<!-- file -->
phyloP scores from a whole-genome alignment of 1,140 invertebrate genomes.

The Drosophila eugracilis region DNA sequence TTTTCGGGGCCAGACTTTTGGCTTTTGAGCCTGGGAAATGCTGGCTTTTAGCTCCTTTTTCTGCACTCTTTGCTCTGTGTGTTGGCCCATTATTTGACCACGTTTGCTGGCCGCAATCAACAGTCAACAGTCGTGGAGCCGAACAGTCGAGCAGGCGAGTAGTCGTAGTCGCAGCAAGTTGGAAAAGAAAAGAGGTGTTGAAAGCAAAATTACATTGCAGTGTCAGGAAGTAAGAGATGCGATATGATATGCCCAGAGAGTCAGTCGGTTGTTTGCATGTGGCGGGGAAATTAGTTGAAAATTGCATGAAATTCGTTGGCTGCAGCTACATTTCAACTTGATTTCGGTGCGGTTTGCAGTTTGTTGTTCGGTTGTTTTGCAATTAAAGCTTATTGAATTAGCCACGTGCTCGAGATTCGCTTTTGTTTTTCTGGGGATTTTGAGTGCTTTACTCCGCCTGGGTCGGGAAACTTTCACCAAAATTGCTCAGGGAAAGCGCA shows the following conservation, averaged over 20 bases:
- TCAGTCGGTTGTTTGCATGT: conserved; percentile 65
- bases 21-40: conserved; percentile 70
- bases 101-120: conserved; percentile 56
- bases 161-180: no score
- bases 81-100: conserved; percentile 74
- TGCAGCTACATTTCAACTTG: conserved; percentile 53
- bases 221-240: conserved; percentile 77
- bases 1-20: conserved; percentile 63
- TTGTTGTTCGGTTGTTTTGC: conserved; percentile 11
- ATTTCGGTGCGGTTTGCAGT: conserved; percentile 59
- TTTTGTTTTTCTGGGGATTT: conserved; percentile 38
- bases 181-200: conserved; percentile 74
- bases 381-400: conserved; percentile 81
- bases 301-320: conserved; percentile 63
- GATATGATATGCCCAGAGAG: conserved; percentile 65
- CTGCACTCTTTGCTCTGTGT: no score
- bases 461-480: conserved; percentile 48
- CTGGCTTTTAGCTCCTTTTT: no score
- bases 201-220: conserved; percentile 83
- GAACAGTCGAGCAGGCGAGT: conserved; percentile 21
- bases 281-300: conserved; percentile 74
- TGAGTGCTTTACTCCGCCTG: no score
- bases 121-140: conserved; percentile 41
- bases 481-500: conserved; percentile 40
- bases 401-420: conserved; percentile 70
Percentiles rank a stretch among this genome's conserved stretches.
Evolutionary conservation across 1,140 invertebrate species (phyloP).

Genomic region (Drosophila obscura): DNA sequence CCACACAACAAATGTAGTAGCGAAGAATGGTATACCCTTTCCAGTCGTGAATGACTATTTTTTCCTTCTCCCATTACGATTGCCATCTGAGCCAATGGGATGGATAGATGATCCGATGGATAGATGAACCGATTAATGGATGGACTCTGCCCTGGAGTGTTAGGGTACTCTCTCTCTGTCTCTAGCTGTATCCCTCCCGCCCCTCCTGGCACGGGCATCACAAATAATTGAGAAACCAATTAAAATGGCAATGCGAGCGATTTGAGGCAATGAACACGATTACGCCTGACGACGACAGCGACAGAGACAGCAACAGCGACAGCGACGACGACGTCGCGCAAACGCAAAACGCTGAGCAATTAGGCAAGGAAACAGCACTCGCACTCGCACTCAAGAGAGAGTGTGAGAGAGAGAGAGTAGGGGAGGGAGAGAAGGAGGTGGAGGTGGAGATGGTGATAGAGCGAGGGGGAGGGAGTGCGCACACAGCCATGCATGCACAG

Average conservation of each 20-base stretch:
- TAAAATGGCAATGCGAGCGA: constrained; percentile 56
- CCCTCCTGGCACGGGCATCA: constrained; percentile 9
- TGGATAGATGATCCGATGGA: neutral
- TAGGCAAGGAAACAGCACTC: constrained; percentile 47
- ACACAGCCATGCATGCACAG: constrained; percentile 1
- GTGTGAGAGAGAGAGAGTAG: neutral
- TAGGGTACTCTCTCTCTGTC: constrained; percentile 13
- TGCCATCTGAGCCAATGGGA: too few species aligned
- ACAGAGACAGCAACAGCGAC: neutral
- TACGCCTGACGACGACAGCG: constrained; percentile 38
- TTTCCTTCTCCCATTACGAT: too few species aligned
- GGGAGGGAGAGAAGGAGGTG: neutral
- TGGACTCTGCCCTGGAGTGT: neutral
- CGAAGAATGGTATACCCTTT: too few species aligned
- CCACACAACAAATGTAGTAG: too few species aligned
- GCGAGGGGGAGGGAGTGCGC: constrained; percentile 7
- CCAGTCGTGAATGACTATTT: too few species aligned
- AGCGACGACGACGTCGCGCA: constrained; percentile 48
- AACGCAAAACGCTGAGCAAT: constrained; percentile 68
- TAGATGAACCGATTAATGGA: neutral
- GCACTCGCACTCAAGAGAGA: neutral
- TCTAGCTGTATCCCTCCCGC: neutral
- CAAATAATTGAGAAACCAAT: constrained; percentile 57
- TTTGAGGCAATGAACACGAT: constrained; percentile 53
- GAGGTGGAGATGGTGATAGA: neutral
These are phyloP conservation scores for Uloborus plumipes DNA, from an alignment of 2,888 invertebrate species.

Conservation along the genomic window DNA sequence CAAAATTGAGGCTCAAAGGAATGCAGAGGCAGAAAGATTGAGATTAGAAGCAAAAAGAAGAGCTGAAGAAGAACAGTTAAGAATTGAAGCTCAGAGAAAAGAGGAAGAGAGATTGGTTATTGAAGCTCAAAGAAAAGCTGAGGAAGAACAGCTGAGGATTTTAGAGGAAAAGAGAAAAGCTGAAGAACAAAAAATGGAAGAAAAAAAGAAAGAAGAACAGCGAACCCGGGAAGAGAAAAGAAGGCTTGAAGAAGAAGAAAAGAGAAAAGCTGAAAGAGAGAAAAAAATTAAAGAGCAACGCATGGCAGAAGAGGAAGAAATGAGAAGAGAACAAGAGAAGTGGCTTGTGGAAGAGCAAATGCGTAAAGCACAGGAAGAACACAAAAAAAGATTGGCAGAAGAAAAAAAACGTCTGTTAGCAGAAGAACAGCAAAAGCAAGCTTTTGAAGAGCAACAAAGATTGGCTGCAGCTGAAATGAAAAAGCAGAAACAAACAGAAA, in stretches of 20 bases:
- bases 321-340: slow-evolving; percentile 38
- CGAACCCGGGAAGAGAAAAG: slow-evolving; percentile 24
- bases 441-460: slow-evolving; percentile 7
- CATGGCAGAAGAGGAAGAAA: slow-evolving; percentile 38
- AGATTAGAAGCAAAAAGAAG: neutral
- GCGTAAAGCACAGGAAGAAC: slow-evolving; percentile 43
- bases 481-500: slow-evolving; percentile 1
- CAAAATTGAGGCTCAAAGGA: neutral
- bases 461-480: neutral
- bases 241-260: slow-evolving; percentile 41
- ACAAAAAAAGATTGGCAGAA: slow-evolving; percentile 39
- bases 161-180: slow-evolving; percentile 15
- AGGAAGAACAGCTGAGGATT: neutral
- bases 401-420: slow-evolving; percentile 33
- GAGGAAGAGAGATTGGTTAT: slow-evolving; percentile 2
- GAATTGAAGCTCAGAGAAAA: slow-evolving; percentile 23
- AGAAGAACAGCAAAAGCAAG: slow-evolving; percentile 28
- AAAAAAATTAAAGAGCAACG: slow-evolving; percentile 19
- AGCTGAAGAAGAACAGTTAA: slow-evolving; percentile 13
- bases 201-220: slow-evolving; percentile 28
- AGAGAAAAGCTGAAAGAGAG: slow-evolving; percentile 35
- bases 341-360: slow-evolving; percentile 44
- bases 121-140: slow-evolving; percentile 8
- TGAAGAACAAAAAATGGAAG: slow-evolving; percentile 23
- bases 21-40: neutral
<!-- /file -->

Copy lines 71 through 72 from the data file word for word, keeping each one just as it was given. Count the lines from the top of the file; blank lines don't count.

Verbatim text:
- AGGAAGAACAGCTGAGGATT: neutral
- bases 401-420: slow-evolving; percentile 33